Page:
• 1938 – Matty Alou, Dominican-American baseball player and scout (d. 2011), was a Dominican outfielder who spent fifteen seasons in Major League Baseball (MLB) with the San Francisco Giants (1960–1965), Pittsburgh Pirates (1966–1970), St. Louis Cardinals (1971–1972, 1973), Oakland Athletics (1972), New York Yankees (1973) and San Diego Padres (1974).
  • 1938 – Red Steagall, American singer-songwriter, guitarist, actor, and poet. Russell "Red" Steagall (born December 22, 1938) is an American actor, musician, poet, and stage performer who focuses on American Western and country music genres.
  • 1936 – Héctor Elizondo, American actor and director. Phillip Watters on Chicago Hope and Ed Alzate on Last Man Standing, and movie roles like Mr.
  • 1925 – Lewis Glucksman, American businessman and philanthropist (d. 2006). Glucksman (December 22, 1925 — July 5, 2006) was a former Lehman Brothers trader and former chief executive officer and chairman of Lehman Brothers, Kuhn, Loeb Inc.
  • 1924 – Frank Corsaro, American actor and director, was one of America's foremost stage directors of opera and theatre. His Broadway productions include The Night of the Iguana (1961).
  • 1922 – Jim Wright, American soldier, lawyer, and politician, 56th Speaker of the United States House of Representatives (d. 2015), was an American politician who served as the 48th Speaker of the United States House of Representatives from 1987 to 1989. He represented Texas's 12th congressional district as a Democrat from 1955 to 1989.
  • 1922 – Ruth Roman, American actress (d. 1999), was an American actress of film, stage, and television.
  • 1921 – Hawkshaw Hawkins, American singer-songwriter and guitarist (d. 1963), was an American country music singer popular from the 1950s into the early 1960s known for his rich, smooth vocals and music drawn from blues, boogie and honky tonk. At 6 ft 5 inches tall, he had an imposing stage presence, and he dressed more conservatively than some other male country singers.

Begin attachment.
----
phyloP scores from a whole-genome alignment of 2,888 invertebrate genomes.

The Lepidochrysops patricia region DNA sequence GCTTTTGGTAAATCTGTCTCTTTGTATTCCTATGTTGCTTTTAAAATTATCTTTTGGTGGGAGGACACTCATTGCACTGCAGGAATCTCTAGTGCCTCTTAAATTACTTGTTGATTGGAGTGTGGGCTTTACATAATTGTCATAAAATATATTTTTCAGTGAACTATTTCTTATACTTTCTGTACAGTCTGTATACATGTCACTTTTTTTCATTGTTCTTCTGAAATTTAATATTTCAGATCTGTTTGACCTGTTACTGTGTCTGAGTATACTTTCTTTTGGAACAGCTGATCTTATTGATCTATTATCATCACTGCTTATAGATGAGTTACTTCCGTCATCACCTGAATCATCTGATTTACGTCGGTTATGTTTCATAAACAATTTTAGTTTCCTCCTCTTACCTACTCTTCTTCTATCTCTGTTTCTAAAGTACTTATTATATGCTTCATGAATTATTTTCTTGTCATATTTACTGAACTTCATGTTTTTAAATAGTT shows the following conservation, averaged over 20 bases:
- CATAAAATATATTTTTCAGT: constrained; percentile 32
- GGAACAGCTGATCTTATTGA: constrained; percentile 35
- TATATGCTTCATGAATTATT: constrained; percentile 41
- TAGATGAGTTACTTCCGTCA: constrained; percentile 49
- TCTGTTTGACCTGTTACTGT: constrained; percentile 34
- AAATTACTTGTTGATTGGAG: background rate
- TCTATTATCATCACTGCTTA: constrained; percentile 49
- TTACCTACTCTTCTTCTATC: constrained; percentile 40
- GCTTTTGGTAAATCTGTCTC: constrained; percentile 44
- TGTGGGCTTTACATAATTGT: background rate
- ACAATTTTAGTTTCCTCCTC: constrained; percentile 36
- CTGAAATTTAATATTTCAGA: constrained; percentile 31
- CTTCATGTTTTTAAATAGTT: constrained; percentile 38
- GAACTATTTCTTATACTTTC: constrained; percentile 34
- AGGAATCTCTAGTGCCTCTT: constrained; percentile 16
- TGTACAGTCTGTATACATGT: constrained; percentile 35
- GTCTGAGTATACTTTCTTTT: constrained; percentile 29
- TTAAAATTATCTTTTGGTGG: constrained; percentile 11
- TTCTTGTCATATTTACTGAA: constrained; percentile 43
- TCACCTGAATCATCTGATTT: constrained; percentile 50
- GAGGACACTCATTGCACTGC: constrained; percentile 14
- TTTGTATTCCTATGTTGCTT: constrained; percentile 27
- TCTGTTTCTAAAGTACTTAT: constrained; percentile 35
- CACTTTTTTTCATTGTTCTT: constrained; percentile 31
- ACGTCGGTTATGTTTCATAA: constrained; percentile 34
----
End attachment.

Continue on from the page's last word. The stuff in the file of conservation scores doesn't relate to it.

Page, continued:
• 1917 – Gene Rayburn, American game show host and actor (d. 1999), was an American radio and television personality. He is best known as the host of various editions of the American television game show Match Game for over two decades.
  • 1915 – Barbara Billingsley, American actress (d. 2010), was an American film, television, voice, and stage actress. She began her career with uncredited roles in Three Guys Named Mike (1951), The Bad and the Beautiful (1952), Invaders from Mars (1953) and was featured in the 1957 movie The Careless Years, opposite Natalie Trundy before appearing in recurring TV roles such as The Brothers.
  • 1912 – Lady Bird Johnson, American beautification activist; 38th First Lady of the United States (d. 2007), was an American socialite and the First Lady of the United States (1963–1969) as the wife of the 36th President of the United States, Lyndon B. Johnson.
  • 1905 – Kenneth Rexroth, American poet, translator, and academic (d. 1982), was an American poet, translator and critical essayist. He is regarded as a central figure in the San Francisco Renaissance, and paved the groundwork for the movement.
  • 1903 – Haldan Keffer Hartline, American physiologist and academic, Nobel Prize laureate (d. 1983), was an American physiologist who was a co-recipient (with George Wald and Ragnar Granit) of the 1967 Nobel Prize in Physiology or Medicine for his work in analyzing the neurophysiological mechanisms of vision.
  • 1901 – Andre Kostelanetz, Russian-American conductor and composer (d. 1980), was a Russian-born American popular orchestral music conductor and arranger who was one of the major exponents of popular orchestra music.
  • 1888 – J. Arthur Rank, 1st Baron Rank, English businessman, founded Rank Organisation (d. 1972), was a British industrialist who was head and founder of the Rank Organisation.
  • 1885 – Deems Taylor, American conductor and critic (d. 1966), was an American composer, music critic, and promoter of classical music. Nat Benchley, co-editor of The Lost Algonquin Roundtable, referred to him as "the dean of American music."